Recently, I was going through some boxes in the garage and found old pictures and a letter that my brother Brian wrote to me while on his mission. Brian served for 2 years in the London, England South mission. I hope he doesn't mind if I share a portion of his letter. Here are a few snippets (I won't share all because it is too personal) but this portion still touches my heart to this day. It was written in March of 2000...

"What's happening G? (my nickname to my brothers)....I'm at our service project right now. We work in a charity shop, which is like a thrift store in the United States. Sorry to hear about your love life. Just look on the bright side...it's a lot better than mine right now! You've got to come shopping here someday. I know I mention this in every letter, but I keep seeing cool clothes that you would love. You know I'm always trying to get you out of your school teacher style of clothes! :-) Just joking...you always look nice. We are praying to find more people to teach right now. The lady I found and was baptized in December, is still doing really well and is active in the church......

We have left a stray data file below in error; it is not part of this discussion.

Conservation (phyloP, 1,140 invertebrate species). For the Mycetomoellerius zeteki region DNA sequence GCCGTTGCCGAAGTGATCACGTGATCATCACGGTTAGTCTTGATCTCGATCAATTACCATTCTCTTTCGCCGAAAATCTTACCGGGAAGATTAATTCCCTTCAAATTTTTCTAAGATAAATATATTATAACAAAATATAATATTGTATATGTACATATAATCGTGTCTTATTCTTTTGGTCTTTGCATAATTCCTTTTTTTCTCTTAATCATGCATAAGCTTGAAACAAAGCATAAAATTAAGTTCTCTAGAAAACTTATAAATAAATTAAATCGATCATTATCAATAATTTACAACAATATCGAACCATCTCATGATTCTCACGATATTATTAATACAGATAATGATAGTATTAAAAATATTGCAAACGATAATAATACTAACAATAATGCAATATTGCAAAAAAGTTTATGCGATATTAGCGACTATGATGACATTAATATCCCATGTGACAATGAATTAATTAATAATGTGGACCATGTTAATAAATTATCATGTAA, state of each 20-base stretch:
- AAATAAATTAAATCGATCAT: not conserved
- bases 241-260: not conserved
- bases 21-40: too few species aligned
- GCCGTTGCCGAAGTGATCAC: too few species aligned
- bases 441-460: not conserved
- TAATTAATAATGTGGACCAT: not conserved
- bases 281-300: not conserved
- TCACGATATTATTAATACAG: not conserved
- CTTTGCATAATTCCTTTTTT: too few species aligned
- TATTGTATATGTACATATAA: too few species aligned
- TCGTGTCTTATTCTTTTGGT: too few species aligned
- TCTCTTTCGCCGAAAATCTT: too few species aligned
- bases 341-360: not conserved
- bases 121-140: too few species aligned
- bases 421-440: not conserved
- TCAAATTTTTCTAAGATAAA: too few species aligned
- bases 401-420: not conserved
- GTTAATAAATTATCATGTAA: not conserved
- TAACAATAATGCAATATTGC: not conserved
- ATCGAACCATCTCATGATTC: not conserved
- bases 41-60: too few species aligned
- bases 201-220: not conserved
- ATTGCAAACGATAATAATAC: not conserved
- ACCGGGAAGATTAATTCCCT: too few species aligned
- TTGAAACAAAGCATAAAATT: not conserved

...I think when I get home, these 2 years will feel like they were only a dream; it already seems that way a bit. I just hope I've made a difference and accomplished what I came to do. I feel good about it so far but we missionaries feel a lot pressure and about people we may have missed or didn't teach them well enough. I want to come home knowing I made a difference. That is my goal...

...I can see the big picture much clearer now, as far as the Plan of Salvation. The main purpose for our being on the Earth is to become more like our Heavenly Father. Everything the church teaches is to help us do that and much of this is found through missionary discussions. We have to learn to live like God lives and do the things God wants us to.

...I guess I'll let ya go for now...tell everyone I love them. Take care..."

~ Love,
Brian

picnikfile_LC6n7a
{Brian with his youngest daughter, Lola}